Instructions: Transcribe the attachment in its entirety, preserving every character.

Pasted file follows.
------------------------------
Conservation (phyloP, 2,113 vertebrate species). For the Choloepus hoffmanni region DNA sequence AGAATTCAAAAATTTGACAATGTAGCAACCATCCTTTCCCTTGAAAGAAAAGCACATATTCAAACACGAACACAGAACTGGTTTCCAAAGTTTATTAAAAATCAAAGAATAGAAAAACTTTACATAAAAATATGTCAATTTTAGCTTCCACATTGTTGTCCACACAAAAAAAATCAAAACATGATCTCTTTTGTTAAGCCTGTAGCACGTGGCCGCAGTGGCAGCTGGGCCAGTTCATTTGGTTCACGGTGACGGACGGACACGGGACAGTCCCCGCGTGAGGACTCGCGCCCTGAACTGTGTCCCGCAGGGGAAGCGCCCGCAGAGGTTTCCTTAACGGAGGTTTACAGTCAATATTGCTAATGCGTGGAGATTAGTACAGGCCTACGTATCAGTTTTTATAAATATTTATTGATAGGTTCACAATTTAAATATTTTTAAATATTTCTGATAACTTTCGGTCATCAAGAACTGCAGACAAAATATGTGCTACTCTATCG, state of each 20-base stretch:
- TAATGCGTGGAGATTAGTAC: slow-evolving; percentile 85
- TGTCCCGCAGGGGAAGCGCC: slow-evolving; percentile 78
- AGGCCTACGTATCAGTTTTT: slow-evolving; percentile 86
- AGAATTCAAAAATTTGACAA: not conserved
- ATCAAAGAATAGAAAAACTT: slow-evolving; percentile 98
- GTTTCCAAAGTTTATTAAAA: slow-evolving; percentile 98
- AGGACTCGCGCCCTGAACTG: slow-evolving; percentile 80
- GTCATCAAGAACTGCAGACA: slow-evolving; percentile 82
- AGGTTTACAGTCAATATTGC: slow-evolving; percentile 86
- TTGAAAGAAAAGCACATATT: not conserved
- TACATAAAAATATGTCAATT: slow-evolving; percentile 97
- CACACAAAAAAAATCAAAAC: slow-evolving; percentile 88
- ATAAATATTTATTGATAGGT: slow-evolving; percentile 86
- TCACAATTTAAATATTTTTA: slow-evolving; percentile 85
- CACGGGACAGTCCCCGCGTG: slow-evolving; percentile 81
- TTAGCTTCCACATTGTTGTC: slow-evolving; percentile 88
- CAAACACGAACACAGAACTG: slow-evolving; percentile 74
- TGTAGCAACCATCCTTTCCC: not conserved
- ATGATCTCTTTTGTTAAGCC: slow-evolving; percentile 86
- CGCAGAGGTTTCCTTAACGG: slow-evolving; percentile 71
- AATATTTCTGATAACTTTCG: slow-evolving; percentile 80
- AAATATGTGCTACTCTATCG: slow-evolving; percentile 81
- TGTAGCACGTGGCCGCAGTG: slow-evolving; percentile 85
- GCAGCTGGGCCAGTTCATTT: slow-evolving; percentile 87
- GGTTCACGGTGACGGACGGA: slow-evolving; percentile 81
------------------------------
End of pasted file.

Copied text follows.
Conservation (phyloP, 2,113 vertebrate species). For the Choloepus hoffmanni region DNA sequence AGAATTCAAAAATTTGACAATGTAGCAACCATCCTTTCCCTTGAAAGAAAAGCACATATTCAAACACGAACACAGAACTGGTTTCCAAAGTTTATTAAAAATCAAAGAATAGAAAAACTTTACATAAAAATATGTCAATTTTAGCTTCCACATTGTTGTCCACACAAAAAAAATCAAAACATGATCTCTTTTGTTAAGCCTGTAGCACGTGGCCGCAGTGGCAGCTGGGCCAGTTCATTTGGTTCACGGTGACGGACGGACACGGGACAGTCCCCGCGTGAGGACTCGCGCCCTGAACTGTGTCCCGCAGGGGAAGCGCCCGCAGAGGTTTCCTTAACGGAGGTTTACAGTCAATATTGCTAATGCGTGGAGATTAGTACAGGCCTACGTATCAGTTTTTATAAATATTTATTGATAGGTTCACAATTTAAATATTTTTAAATATTTCTGATAACTTTCGGTCATCAAGAACTGCAGACAAAATATGTGCTACTCTATCG, state of each 20-base stretch:
- TAATGCGTGGAGATTAGTAC: slow-evolving; percentile 85
- TGTCCCGCAGGGGAAGCGCC: slow-evolving; percentile 78
- AGGCCTACGTATCAGTTTTT: slow-evolving; percentile 86
- AGAATTCAAAAATTTGACAA: not conserved
- ATCAAAGAATAGAAAAACTT: slow-evolving; percentile 98
- GTTTCCAAAGTTTATTAAAA: slow-evolving; percentile 98
- AGGACTCGCGCCCTGAACTG: slow-evolving; percentile 80
- GTCATCAAGAACTGCAGACA: slow-evolving; percentile 82
- AGGTTTACAGTCAATATTGC: slow-evolving; percentile 86
- TTGAAAGAAAAGCACATATT: not conserved
- TACATAAAAATATGTCAATT: slow-evolving; percentile 97
- CACACAAAAAAAATCAAAAC: slow-evolving; percentile 88
- ATAAATATTTATTGATAGGT: slow-evolving; percentile 86
- TCACAATTTAAATATTTTTA: slow-evolving; percentile 85
- CACGGGACAGTCCCCGCGTG: slow-evolving; percentile 81
- TTAGCTTCCACATTGTTGTC: slow-evolving; percentile 88
- CAAACACGAACACAGAACTG: slow-evolving; percentile 74
- TGTAGCAACCATCCTTTCCC: not conserved
- ATGATCTCTTTTGTTAAGCC: slow-evolving; percentile 86
- CGCAGAGGTTTCCTTAACGG: slow-evolving; percentile 71
- AATATTTCTGATAACTTTCG: slow-evolving; percentile 80
- AAATATGTGCTACTCTATCG: slow-evolving; percentile 81
- TGTAGCACGTGGCCGCAGTG: slow-evolving; percentile 85
- GCAGCTGGGCCAGTTCATTT: slow-evolving; percentile 87
- GGTTCACGGTGACGGACGGA: slow-evolving; percentile 81